In Travelers Insurance Company Ltd v Countrywide Surveyors Ltd [2010] EWHC 2455 (TCC), the Technology and Construction Court dealt with an application for pre-action disclosure in a situation where the parties had already entered into an arbitration agreement.

The Claimant was the lead underwriter on the Defendant’s professional indemnity insurance policy, the Defendant being a firm of surveyors. Various claims had been brought against the Defendant for allegedly fraudulent valuations. The Claimant was considering invoking an exclusion clause and avoiding the policy for misrepresentation and/or non-disclosure. The Claimant therefore requested documents from the Defendant relating to the extent to which the Defendant was aware of the possibility of fraud at the time the policy was taken out. While the Defendant supplied several documents, the Claimant believed that more existed and so applied to the court for pre-action disclosure.

The Defendant resisted this application, arguing that as there was an arbitration agreement in place, the court had no jurisdiction to order such disclosure. The Defendant argued in the alternative that even if the court did have such jurisdiction, the requirements of CPR 31.16 (which deals with the requirements for pre-action disclosure) had not been met on the facts of this case. The Claimant argued that the dispute between the parties would inevitably be litigated, and that even though there was an arbitration agreement in place the court still had the statutory jurisdiction to order the disclosure applied for.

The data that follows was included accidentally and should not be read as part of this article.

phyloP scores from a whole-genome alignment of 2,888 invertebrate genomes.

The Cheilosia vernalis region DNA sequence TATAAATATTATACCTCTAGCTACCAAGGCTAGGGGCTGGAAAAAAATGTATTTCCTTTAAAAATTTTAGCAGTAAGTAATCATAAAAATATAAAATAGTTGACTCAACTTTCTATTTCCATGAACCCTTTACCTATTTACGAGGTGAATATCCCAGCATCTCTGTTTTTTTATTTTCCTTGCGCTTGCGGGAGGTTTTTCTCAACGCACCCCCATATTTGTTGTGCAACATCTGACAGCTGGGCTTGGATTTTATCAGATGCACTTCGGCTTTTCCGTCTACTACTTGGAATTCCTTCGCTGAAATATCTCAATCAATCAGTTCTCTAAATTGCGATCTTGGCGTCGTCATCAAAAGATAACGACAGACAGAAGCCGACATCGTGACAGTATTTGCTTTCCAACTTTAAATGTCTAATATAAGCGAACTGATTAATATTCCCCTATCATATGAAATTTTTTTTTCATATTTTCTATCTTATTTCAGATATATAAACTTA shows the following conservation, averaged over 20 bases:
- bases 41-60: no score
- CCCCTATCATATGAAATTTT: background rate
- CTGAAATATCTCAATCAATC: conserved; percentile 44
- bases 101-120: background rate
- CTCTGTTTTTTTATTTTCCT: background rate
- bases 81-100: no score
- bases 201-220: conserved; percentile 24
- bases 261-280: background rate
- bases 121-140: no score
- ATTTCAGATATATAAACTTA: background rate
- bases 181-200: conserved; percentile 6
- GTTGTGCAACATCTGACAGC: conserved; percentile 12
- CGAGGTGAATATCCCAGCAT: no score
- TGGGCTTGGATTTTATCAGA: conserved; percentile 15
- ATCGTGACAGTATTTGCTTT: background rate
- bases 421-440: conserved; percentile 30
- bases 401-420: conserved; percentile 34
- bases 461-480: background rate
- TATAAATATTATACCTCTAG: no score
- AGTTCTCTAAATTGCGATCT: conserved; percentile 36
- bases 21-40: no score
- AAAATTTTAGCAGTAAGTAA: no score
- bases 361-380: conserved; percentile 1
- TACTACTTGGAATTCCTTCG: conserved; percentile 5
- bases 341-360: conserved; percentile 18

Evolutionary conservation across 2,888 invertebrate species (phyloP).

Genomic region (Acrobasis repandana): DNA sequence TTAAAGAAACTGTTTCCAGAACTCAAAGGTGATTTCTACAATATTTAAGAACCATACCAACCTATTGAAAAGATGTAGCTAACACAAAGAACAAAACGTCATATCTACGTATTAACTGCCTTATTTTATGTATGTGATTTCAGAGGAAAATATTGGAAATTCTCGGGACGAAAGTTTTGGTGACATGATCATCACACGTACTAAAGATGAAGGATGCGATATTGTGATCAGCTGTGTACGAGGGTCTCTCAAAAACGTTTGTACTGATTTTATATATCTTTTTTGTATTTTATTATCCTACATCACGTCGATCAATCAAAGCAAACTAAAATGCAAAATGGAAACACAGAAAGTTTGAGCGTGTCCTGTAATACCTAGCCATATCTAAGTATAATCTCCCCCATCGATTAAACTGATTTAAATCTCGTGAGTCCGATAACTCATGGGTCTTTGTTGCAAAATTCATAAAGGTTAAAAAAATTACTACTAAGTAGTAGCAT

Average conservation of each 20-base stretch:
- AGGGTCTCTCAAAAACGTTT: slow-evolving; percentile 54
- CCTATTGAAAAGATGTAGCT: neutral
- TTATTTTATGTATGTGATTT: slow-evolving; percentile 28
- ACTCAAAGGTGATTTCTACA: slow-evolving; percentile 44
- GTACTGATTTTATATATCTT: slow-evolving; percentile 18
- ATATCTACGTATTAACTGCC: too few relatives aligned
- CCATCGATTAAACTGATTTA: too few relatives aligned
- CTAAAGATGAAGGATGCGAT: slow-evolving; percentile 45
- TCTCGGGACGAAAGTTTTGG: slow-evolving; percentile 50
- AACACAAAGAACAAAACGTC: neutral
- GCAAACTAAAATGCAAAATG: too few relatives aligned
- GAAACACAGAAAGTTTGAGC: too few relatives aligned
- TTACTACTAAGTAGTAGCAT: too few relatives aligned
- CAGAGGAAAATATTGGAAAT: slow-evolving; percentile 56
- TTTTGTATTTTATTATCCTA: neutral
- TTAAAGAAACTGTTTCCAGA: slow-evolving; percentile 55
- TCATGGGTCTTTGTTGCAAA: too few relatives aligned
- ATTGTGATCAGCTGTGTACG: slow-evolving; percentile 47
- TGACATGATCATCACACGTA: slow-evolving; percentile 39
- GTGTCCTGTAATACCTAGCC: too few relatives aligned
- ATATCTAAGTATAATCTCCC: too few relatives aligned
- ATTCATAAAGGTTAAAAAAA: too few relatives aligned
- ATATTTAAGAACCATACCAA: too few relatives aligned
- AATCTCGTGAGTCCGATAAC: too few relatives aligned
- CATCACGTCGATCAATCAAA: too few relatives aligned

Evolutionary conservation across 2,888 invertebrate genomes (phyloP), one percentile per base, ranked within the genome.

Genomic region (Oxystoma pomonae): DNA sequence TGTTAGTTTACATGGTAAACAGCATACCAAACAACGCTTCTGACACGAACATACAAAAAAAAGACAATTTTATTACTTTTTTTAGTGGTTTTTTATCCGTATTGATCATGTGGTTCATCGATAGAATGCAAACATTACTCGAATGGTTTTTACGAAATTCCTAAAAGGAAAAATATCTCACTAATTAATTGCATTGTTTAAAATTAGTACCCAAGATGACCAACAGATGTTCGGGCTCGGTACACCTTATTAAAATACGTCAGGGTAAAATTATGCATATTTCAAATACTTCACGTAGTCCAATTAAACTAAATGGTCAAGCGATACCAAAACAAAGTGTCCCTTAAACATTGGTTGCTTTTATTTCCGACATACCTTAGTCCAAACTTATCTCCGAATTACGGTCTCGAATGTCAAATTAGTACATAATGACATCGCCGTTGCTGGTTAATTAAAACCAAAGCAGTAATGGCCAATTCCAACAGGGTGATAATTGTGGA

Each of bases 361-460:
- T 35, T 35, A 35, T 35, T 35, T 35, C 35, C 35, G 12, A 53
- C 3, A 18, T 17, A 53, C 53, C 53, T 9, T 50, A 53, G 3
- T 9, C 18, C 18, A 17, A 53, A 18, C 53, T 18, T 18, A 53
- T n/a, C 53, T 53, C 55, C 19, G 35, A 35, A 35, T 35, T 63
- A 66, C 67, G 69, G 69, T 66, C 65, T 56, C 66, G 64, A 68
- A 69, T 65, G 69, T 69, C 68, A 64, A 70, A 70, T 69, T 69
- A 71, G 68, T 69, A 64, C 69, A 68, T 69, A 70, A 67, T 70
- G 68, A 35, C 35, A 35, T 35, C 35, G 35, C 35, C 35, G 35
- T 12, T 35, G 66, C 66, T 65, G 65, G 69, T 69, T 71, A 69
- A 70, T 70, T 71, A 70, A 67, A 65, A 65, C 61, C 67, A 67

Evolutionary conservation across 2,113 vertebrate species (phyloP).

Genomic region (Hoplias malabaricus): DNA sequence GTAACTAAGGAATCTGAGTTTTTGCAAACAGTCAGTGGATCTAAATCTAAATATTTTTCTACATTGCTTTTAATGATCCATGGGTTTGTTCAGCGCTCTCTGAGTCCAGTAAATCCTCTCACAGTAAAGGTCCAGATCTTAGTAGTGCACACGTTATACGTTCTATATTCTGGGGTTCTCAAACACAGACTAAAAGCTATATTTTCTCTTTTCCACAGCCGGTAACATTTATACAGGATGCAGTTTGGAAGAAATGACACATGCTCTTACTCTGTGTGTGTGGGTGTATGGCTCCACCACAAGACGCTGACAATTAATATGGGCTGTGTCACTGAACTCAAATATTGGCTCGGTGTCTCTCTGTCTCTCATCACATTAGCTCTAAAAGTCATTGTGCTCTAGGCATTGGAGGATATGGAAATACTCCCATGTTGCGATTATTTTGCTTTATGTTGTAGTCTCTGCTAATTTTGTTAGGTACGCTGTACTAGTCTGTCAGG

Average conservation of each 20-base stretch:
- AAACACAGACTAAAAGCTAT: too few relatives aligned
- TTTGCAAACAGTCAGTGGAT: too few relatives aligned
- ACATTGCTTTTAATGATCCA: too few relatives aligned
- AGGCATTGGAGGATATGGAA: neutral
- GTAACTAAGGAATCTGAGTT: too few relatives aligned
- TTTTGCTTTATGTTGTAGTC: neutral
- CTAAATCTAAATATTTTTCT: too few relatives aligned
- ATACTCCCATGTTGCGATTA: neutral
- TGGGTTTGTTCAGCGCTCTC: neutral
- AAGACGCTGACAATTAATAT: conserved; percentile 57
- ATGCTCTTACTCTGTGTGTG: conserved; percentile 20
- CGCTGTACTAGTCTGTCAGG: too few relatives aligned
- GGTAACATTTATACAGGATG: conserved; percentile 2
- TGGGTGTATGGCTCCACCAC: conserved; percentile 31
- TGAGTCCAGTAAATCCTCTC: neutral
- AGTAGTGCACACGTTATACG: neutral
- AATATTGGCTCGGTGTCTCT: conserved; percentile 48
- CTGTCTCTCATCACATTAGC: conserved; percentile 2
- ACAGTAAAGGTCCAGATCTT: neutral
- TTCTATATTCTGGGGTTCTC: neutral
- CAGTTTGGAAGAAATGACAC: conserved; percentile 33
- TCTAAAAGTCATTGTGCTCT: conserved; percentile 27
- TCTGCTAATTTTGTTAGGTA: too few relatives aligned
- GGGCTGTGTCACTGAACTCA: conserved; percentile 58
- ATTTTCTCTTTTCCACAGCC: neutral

The court found in the Defendant’s favour, holding that the dispute was subject to a binding arbitration agreement, and therefore under section 33(2) of the Senior Courts Act 1981 (which gives the High Court its powers to order pre-action disclosure) the court had no jurisdiction to order pre-action disclosure. As a matter of construction, it is clear from this section that the court’s power to order pre-action disclosure may only be invoked by an applicant who, in the court’s opinion, would be a likely party to subsequent proceedings in that court.  

The Claimant had also based one strand of its argument on section 44(3) Arbitration Act 1996, which provides that “if the case is one of urgency the court may, on the application of a party or proposed party to the arbitral proceedings, make such orders as it thinks necessary for the purpose of preserving evidence or assets”. Coulson J stated that this section was only to be invoked in exceptional circumstances, for example where crucial evidence could be irretrievably lost, and there were no such exceptional circumstances in this case.  

The court’s decision is consistent with one of the stated aims of the Arbitration Act 1996, i.e. to minimise the level of court intervention in arbitration. Generally the tribunal should make all necessary procedural orders, and the court should only intervene where the tribunal is unable to act effectively.